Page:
Volvo’s luxury XC90 SUV has a quintessentially Scandinavian design. But the cabling comes from Morocco, the catalysts from South Africa, the leather keys from Portugal and its plug-in hybrid batteries from South Korea. Oh, and its owners are Chinese.
When the Swedish car manufacturer was struggling to make ends meet at the height of the global financial crisis, the government in Stockholm made no effort to help even as countries from Germany to the U.S. supported their auto industries. Eventually, Volvo was sold to China’s Geely. Just a few years earlier, local politicians had stood by as the company was sold to Ford Motor Co.
The story of Volvo — which has suppliers from around 50 countries — reflects Sweden’s love affair with globalization. Most Swedish policy makers remain convinced that global competition and free trade are key to preserving the country’s status as one of the world’s most prosperous. It’s a world view worth comparing with that of U.S. President Donald Trump, who has blamed trade deals for making large swathes of blue-collar workers poorer than they were in a less globalized world.
For Sweden, competition from abroad means “our companies have been forced to adopt new ideas and new technologies, or risk going extinct,” said Johan Norberg, a Swedish author on globalization and a senior fellow at the Cato Institute in Washington. “That has been key to Sweden’s success.”
Modern Sweden may show little mercy for businesses that can’t compete, but its fabled welfare state, shaped by decades of Social Democratic rule, ensures that its workers are taken care of if they lose their jobs.
The high taxes needed to finance this safety net may have “had a negative effect on growth,” but it has also “created greater tolerance for the job losses caused by competition and free trade,” said Lars Jonung, an economics professor at Sweden’s Lund University.
It wasn’t always like this.
Back in the 1960s and 1970s, successive governments wasted billions in taxpayers’ money trying to save jobs as the ship-building industry — once its pride and joy — succumbed to competition from Asia. But in the last few years, Sweden has lost both its car makers — in 2011, Saab Automobile went belly up after the government refused to rescue it — with hardly any regret.
Instead, the government has shored up public finances following years of mismanagement compounded by a home-brewed financial crisis in the early 1990s. Today, Sweden boasts one of the world’s lowest public debt loads.
Openness to change has helped replace old industries with international giants like Hennes & Mauritz and Ikea. Sweden has also emerged as one of the world’s biggest exporters of music and computer games, with Spotify and Minecraft now household names, thanks to an aggressive public policy encouraging computing ownership. All this in a small country of just 10 million people.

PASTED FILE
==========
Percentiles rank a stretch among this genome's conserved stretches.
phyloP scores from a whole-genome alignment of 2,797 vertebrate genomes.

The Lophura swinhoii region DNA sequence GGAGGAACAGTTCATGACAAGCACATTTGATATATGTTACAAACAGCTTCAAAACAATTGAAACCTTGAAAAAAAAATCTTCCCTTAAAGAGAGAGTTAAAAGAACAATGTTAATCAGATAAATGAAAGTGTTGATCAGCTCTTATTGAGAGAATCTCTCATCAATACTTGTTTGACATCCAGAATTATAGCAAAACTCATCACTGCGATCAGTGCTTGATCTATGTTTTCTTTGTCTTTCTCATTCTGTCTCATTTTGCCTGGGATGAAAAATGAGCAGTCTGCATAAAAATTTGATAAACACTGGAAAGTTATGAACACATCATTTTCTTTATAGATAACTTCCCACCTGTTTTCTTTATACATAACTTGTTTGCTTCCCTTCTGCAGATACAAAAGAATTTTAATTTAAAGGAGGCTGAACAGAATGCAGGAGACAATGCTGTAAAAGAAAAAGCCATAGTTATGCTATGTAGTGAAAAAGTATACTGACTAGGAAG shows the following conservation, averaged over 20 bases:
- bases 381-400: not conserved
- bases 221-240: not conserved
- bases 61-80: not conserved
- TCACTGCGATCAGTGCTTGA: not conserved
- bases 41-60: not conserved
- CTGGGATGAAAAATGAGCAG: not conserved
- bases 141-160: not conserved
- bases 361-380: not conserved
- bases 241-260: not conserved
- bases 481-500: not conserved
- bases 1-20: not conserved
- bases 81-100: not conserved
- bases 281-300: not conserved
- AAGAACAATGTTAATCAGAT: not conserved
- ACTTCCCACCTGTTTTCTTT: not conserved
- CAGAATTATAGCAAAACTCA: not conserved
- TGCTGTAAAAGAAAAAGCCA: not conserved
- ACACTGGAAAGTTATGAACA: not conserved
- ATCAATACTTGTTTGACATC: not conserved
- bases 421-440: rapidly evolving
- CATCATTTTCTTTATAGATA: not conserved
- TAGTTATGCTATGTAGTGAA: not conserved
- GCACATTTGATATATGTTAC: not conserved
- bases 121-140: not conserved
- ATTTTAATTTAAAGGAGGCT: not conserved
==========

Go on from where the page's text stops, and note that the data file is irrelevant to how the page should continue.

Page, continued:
Sweden’s “drawbridge down” approach is not without its challenges. In 2015, close to 160,000 asylum seekers were drawn to its generous immigration policy, meaning Sweden had welcomed almost as many refugees as the U.S., according to the United Nations High Commissioner for Refugees. Trump’s comments during a Florida speech notwithstanding, integrating such large numbers into the labor market doesn’t come without challenges, and has stoked support for the anti-immigration Sweden Democrats. Though still a pariah in Sweden’s political landscape, the party has grown to become the country’s second largest in a recent poll after entering parliament for the first time in 2010.
But even the Sweden Democrats don’t agree with Trump on trade. Party leader Jimmie Akesson said in a recent interview that the problem with having open borders is the people coming through, not the flow of capital.
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According to Norberg, the solution isn’t closing borders but reforming the economy, for instance by allowing lower entry-level salaries and deregulating new sectors.
As for trade, Trump needs to reconsider his protectionist stance. The struggle in the U.S. car industry is a case in point: Efforts to protect workers from wage competition merely ended up hurting its competitiveness, Norberg said.
It’s a view shared by Sweden’s minister for enterprise and innovation, Mikael Damberg.
“It’s a mistake if the United States turns its back to the world on trade,” Damberg said in a recent interview in London. “If you think you can defend the old world from technology and innovation, then over time, technology will run you over.”
As for Volvo Cars, its Chinese owners have turned losses into profits. After launching a raft of new models, the company last year reported a 66 percent increase in operating profit to 11 billion kronor as global sales hit a record of more than half a million cars. Its luxury XC90 SUV is still being built in Sweden.
“No one wants to produce all of the cars in the country where they’re selling them,” said Hakan Samuelsson, chief executive officer at Volvo Cars, last month in Stockholm. “Trade barriers will always drive up the cost for consumers. One should remember that.”